In the past two years, I've become quite the apartment gardener. I started with a few mangy succulents from Jewel-Osco, a pretty fern I dug up from an alley, and a gift of three yonic-looking lithops (or "living stones") from my boyfriend. At that phase of my Chicago life, I had gotten laid off, enjoyment from drinking had plateaued and I had virtually no money. I needed a hobby bad.
In my garden-level apartment, which we'd eventually flee when it became overrun with fuzzy green mold, it was a relief to be able to cultivate something tender and pretty. As much as I preened and fretted, the discount foliage I bought from the grocery store required minimal tending. Like me, it was happiest when left alone.
Sadly, the lithops were tragically murdered by an upstairs neighbor, who dumped a cooler over our deck and drenched them beyond repair. (That same neighbor was threatened by a mystery man late one night and moved out the next morning. Serves him right, eh?!)
When Kyle and I moved to our new apartment, my plants multiplied. While I'm guilty of spilling soil in the sink from time to time, I haven't counted but I'd guess that I have close to a dozen unique succulent varieties. I have two hardy shamrock plants that keep getting too big for their pots. Because Kyle complained that plants were taking over the apartment, the two rescue poinsettias (now just big green leaves instead of red blooms) are thriving on our back porch.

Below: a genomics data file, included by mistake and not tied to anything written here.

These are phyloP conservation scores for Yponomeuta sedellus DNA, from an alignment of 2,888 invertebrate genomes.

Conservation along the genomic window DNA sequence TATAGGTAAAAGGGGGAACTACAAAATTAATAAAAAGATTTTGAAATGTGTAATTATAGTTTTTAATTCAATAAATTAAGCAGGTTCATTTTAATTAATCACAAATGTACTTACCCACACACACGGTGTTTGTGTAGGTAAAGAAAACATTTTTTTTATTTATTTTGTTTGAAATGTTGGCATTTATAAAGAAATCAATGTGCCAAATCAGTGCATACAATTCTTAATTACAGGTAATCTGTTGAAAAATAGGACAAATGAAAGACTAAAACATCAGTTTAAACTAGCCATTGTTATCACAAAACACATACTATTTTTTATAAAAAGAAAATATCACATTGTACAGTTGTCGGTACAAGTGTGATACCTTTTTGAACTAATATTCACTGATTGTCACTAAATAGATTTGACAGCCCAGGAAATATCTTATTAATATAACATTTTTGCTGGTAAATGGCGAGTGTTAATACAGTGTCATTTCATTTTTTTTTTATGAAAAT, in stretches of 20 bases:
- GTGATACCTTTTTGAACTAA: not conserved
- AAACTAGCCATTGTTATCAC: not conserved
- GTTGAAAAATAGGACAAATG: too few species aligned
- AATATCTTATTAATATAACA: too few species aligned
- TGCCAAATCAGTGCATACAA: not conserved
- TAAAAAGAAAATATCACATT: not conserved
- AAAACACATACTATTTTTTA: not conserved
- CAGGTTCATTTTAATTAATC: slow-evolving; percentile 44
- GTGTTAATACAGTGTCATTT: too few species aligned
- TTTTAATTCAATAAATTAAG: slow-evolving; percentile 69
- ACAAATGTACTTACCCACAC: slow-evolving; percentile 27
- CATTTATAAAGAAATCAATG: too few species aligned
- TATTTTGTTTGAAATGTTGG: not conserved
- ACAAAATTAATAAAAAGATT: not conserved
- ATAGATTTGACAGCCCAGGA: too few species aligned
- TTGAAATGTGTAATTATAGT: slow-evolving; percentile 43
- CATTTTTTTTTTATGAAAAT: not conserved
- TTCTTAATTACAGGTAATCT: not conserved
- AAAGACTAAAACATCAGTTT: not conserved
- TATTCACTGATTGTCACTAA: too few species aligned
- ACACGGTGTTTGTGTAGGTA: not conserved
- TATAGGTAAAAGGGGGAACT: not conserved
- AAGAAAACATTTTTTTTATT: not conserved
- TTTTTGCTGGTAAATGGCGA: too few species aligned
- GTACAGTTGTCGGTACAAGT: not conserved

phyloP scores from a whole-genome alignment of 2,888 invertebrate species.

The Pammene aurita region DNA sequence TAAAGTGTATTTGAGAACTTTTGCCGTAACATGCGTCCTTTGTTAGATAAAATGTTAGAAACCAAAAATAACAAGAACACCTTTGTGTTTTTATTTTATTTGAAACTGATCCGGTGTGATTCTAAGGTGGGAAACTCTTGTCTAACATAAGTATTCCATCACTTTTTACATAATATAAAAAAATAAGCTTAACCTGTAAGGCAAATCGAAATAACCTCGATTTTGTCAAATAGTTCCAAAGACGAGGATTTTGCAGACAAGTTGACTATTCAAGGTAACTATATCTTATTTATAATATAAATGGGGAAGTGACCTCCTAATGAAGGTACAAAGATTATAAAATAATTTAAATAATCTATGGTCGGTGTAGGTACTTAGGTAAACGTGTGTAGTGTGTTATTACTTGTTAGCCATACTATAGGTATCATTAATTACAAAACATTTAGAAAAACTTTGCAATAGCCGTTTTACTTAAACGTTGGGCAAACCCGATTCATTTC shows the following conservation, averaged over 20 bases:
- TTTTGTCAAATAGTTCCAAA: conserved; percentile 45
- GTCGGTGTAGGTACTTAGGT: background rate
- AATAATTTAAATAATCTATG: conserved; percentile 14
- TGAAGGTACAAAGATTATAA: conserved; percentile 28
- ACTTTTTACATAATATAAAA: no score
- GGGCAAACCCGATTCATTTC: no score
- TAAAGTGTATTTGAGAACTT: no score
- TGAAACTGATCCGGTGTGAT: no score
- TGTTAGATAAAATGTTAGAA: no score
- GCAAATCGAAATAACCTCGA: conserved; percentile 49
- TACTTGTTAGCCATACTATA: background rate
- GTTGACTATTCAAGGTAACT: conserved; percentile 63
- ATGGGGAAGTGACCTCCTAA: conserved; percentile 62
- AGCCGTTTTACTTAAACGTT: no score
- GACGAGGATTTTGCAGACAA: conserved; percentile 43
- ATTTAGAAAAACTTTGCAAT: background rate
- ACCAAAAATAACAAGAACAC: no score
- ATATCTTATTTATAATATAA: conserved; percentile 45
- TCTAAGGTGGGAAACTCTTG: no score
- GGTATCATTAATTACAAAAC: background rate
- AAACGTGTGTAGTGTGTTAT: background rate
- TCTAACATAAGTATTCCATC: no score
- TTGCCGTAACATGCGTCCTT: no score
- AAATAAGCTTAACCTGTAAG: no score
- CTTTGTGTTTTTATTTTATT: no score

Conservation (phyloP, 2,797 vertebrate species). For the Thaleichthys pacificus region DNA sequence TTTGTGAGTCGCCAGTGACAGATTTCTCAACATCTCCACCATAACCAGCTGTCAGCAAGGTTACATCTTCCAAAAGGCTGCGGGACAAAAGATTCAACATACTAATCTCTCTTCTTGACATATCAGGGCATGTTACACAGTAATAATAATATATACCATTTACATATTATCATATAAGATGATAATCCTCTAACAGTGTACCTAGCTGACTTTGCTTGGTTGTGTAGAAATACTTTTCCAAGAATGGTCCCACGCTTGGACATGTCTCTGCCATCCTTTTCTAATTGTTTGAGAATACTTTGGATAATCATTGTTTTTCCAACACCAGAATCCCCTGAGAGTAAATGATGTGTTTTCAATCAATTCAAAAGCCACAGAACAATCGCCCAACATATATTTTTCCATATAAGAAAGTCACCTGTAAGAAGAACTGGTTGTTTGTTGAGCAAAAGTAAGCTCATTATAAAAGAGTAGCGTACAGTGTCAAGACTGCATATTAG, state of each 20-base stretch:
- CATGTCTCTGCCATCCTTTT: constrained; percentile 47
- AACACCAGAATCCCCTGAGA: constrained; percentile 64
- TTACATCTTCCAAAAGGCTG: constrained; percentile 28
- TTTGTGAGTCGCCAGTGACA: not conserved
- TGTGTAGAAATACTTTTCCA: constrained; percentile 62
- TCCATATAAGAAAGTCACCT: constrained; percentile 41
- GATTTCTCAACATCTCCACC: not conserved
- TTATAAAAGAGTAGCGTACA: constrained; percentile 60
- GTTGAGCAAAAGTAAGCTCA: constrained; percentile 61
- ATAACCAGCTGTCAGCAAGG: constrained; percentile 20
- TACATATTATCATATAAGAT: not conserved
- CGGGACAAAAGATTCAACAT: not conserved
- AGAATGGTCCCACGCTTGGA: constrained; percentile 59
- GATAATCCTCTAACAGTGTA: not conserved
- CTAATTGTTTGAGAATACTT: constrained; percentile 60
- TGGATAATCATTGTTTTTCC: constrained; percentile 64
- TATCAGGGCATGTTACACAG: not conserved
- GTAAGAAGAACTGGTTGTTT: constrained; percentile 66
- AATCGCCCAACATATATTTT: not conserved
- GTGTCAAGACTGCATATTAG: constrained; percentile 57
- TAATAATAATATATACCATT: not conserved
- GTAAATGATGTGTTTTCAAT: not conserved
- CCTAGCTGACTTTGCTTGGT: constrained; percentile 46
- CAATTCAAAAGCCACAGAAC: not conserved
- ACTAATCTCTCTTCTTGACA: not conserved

On days like today, where I'm home bound because I literally can't afford to go out, I like to carefully inspect my garden. The curling, finger-like tendrils of the fern, the deceptively sharp hairs of the old man cactus and the tiny sempervivum babies sprouting from the rocky soil make me marvel at nature's weirdness. The giant, deep purple "black knight" (now sprouting a small baby) is my latest acquisition and I fuss over her every day or two. I dream of one day owning the alien-looking haworthia cooperi.
I don't always nail it - the weary-looking spider plant got too hot and is scorched in places, my beloved dragon plant is perpetually losing leaves and the baby aloe is always near death - but usually I manage to keep things lush and green. I haven't missed the obvious - that the healthier I get as a newly sober person, the more capable I am of tending to these plants. Investing in myself has been life-changing, but I'm not out of the woods yet.
In addition to going to meetings, consulting with my new sponsor, reaching out to sober friends and journaling, tending to these little creatures is just one more thing that keeps me sober. If I have a garden to water, my desire to of wake up tomorrow increases a little. Kyle's only rule now is that I cannot bring more plants home until I make space for them. Today, I bought a new shelf.